Summary: A sermon series in the book of Mark
The Ministry, Message, and Messiah in the Book of Mark Week 19:
"Jesus Heals the Hurt, Helpless, and Hopeless Part 2"
Crossroads Community Church
Rev. Ricky A. Rohrig Sr., Founding Pastor
Where does it hurt? On a scale of 1- 10 how much does it hurt? These are questions a nurse or a doctor may ask you if you visit them. What physical pain is hardest for you to endure? For me it is pain in the mouth. Lisa deals with this probably almost every day she works. Matter of fact I had some tooth pain yesterday and today and if it does not get better I probably will visiting your office Lisa. (Story of Rainbow Dental). Another time (root canal story in Waterloo) all of us have experienced some sort of physical pain we have had to deal with. Not only physical pain, but maybe mental anguish or pain, financial pain, or maybe the worst kind of pain, spiritual pain.
I’m sure everyone in here has pondered the thought at one time or another these thoughts:
• Why me
• Why do I have to go through…
• If God loves me so much why do I have to suffer through…
21 For even hereunto were ye called: because Christ also suffered for us, leaving us an example, that ye should follow his steps:
• Since we are part of God’s chosen family we get to reap all the benefits of being part of His kingdom (that’s the good news)
• On the contrary, we will have to suffer persecutions for Jesus Christ sake also
2 My brethren, count it all joy when ye fall into divers temptations;
3 Knowing this, that the trying of your faith worketh patience.
4 But let patience have her perfect work, that ye may be perfect and entire, wanting nothing.
As we continue in our series The Ministry, Message, and Messiah in the Book of Mark Week 19, we finish up in chapter 7 in the message "Jesus Heals the Hurt, Helpless, and Hopeless Part 2" (Mark 7:31-37)
If you have your Bible or wireless device please go to Mark 7:31-37 for today’s scripture lesson.
31 And again, departing from the coasts of Tyre and Sidon, he came unto the sea of Galilee, through the midst of the coasts of Decapolis.
32 And they bring unto him one that was deaf, and had an impediment in his speech; and they beseech him to put his hand upon him.
33 And he took him aside from the multitude, and put his fingers into his ears, and he spit, and touched his tongue;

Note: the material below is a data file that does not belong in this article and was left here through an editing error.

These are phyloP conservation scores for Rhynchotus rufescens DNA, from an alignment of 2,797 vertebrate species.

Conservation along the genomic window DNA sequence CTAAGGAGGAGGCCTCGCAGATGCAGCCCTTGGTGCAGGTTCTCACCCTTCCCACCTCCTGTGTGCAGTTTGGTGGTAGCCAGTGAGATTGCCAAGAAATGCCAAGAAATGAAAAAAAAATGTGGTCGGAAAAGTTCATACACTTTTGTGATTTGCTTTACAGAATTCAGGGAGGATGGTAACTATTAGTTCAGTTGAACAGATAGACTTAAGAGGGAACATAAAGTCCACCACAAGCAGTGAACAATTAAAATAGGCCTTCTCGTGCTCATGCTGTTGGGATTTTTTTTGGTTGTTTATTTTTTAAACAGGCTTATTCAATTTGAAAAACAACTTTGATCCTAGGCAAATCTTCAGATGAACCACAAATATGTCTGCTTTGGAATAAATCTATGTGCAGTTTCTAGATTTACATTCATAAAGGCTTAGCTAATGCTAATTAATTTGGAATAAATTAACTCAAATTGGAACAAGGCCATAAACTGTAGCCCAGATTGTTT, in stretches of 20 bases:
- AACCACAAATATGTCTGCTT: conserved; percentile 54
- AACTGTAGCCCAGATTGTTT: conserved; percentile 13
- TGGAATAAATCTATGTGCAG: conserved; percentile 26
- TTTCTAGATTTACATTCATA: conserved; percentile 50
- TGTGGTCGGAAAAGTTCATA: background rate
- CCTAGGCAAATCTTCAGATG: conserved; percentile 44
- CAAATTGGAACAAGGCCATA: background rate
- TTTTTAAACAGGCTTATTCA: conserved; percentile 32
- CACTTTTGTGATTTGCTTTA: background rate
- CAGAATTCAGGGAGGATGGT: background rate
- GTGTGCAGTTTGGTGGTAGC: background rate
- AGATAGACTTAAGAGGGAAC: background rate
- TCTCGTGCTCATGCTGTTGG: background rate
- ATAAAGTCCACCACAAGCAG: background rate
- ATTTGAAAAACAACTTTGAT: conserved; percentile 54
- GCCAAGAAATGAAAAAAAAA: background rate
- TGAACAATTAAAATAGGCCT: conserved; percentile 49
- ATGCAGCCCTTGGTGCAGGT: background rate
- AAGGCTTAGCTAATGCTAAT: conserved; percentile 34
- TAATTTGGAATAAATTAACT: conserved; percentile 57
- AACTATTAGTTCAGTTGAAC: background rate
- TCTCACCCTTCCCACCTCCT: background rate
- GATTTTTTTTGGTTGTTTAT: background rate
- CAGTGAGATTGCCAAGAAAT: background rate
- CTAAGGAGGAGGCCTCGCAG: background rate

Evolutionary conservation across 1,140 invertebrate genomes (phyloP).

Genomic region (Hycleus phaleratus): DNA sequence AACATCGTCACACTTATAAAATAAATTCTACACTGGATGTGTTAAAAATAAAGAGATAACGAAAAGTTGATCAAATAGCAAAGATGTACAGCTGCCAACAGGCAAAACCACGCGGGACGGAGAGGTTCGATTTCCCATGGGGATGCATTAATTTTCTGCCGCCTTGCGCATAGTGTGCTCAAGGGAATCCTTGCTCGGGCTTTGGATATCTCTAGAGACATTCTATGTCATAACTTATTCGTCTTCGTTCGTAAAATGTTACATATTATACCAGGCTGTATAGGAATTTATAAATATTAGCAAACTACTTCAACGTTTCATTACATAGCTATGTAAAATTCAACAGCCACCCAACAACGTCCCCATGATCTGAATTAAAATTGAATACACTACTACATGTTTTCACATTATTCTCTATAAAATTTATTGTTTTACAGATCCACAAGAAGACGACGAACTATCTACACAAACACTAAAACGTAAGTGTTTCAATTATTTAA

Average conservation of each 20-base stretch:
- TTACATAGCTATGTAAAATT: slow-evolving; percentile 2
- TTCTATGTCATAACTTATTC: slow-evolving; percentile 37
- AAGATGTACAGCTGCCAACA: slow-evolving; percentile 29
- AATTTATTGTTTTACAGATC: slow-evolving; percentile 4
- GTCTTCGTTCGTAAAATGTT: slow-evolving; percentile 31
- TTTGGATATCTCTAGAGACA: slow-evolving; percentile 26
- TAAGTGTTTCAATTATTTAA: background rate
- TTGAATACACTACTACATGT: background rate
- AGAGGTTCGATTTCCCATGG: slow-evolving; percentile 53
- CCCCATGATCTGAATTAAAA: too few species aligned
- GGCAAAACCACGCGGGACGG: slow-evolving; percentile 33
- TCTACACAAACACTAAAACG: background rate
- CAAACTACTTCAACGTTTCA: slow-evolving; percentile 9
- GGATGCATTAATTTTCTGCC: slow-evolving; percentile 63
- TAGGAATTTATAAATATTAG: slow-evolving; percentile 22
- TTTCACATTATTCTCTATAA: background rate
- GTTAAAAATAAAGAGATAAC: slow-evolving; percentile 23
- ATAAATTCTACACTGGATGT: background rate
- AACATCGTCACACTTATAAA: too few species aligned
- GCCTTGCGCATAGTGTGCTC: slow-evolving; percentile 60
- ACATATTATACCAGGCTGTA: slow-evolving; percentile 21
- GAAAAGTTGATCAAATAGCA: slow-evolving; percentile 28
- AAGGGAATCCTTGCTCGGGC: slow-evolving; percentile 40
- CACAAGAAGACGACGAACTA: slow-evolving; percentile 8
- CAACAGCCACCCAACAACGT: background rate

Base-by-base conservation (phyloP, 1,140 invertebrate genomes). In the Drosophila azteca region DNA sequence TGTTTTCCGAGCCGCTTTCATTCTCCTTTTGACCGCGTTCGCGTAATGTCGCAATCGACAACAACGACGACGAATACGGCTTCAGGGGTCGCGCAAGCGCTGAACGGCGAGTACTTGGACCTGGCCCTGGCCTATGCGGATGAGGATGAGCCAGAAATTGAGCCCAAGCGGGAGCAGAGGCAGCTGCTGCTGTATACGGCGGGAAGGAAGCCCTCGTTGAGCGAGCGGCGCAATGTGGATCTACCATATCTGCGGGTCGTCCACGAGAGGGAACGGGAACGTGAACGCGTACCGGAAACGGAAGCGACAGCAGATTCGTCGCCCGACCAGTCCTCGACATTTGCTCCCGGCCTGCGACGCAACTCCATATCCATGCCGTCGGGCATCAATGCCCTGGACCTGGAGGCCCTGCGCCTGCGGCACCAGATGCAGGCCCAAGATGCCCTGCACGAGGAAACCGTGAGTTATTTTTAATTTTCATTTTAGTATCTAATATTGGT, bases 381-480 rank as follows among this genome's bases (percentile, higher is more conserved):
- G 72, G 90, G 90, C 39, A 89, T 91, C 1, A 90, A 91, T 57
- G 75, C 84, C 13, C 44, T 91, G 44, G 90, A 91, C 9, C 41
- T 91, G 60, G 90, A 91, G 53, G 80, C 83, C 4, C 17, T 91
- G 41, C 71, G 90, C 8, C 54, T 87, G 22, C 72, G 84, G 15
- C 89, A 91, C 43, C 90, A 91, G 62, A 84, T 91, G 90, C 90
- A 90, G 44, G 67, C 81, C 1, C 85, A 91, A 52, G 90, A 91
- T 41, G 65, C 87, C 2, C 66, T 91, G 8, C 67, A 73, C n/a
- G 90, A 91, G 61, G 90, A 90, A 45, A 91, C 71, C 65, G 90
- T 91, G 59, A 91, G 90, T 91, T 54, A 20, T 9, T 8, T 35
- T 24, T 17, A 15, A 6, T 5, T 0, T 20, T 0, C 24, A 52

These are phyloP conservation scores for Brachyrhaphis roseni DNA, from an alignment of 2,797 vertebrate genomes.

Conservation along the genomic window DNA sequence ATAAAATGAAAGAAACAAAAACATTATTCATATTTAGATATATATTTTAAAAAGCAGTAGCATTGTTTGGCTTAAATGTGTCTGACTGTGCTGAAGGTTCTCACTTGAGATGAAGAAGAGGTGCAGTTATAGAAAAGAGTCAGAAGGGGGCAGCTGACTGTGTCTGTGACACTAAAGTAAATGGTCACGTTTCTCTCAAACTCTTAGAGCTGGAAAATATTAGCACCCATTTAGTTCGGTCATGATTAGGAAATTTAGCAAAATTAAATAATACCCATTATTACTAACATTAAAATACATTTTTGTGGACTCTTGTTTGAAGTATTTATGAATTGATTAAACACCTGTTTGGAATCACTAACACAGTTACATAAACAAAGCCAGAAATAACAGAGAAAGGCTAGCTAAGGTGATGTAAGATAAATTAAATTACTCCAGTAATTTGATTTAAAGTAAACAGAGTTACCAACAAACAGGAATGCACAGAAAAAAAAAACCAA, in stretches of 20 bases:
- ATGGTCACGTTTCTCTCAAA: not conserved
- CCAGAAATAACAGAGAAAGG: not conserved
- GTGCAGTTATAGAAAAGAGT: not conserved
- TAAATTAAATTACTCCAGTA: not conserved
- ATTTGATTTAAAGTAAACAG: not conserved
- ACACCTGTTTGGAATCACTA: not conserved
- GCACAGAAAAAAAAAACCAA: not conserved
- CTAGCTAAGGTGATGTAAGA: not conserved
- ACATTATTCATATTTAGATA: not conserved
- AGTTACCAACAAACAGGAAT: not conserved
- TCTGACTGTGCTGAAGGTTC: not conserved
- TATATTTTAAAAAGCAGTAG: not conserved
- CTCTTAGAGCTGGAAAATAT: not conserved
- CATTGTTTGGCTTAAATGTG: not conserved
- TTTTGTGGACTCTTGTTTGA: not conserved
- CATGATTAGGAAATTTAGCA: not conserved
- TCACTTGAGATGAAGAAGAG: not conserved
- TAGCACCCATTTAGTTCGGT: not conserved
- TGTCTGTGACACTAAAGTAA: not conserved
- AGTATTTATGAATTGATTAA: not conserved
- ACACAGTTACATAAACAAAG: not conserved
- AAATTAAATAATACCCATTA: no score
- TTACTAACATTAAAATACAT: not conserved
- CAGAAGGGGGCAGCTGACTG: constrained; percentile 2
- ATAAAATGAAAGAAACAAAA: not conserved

34 And looking up to heaven, he sighed, and saith unto him, Ephphatha, that is, Be opened.
35 And straightway his ears were opened, and the string of his tongue was loosed, and he spake plain.
36 And he charged them that they should tell no man: but the more he charged them, so much the more a great deal they published it;
37 And were beyond measure astonished, saying, He hath done all things well: he maketh both the deaf to hear, and the dumb to speak.
So let’s set the scene up for you. Jesus continues to travel in the regions of Tyre and Sidon, which is predominantly Gentile territory. So we are all on the same page the Jews were the chosen people (Jesus was Jewish) and the Gentiles were the people today would consider those “from the wrong side of the tracks.” Jews and Gentiles usually did not get along. Mark pictured Jesus continuing north from Tyre (cf. 7:24) to Sidon and then southeast to Lake Galilee and the region of the Decapolis The “Decapolis” was a loosely connected group of ten Gentile cities that had been set free from Jewish domination by the Roman general Pompey when he occupied Palestine in 63 B.C.34 , which was a strange route to take. It is similar to going from New York City to Chicago via Boston! If Jesus’ excursion into Phoenicia was to escape the crowds (cf. v. 24) and to have time with his disciples, he may well have chosen a circuitous rather than a direct route. The expression “through Sidon” is shorthand for “through the region of Sidon” and does not necessarily indicate that Jesus entered the city itself. Sidon’s territory probably extended at least twenty miles to the east of the city itself. It was important for Mark to show that Jesus spent some time in Gentile territory—also the Decapolis—in order to provide some justification for the Gentile mission in his own day.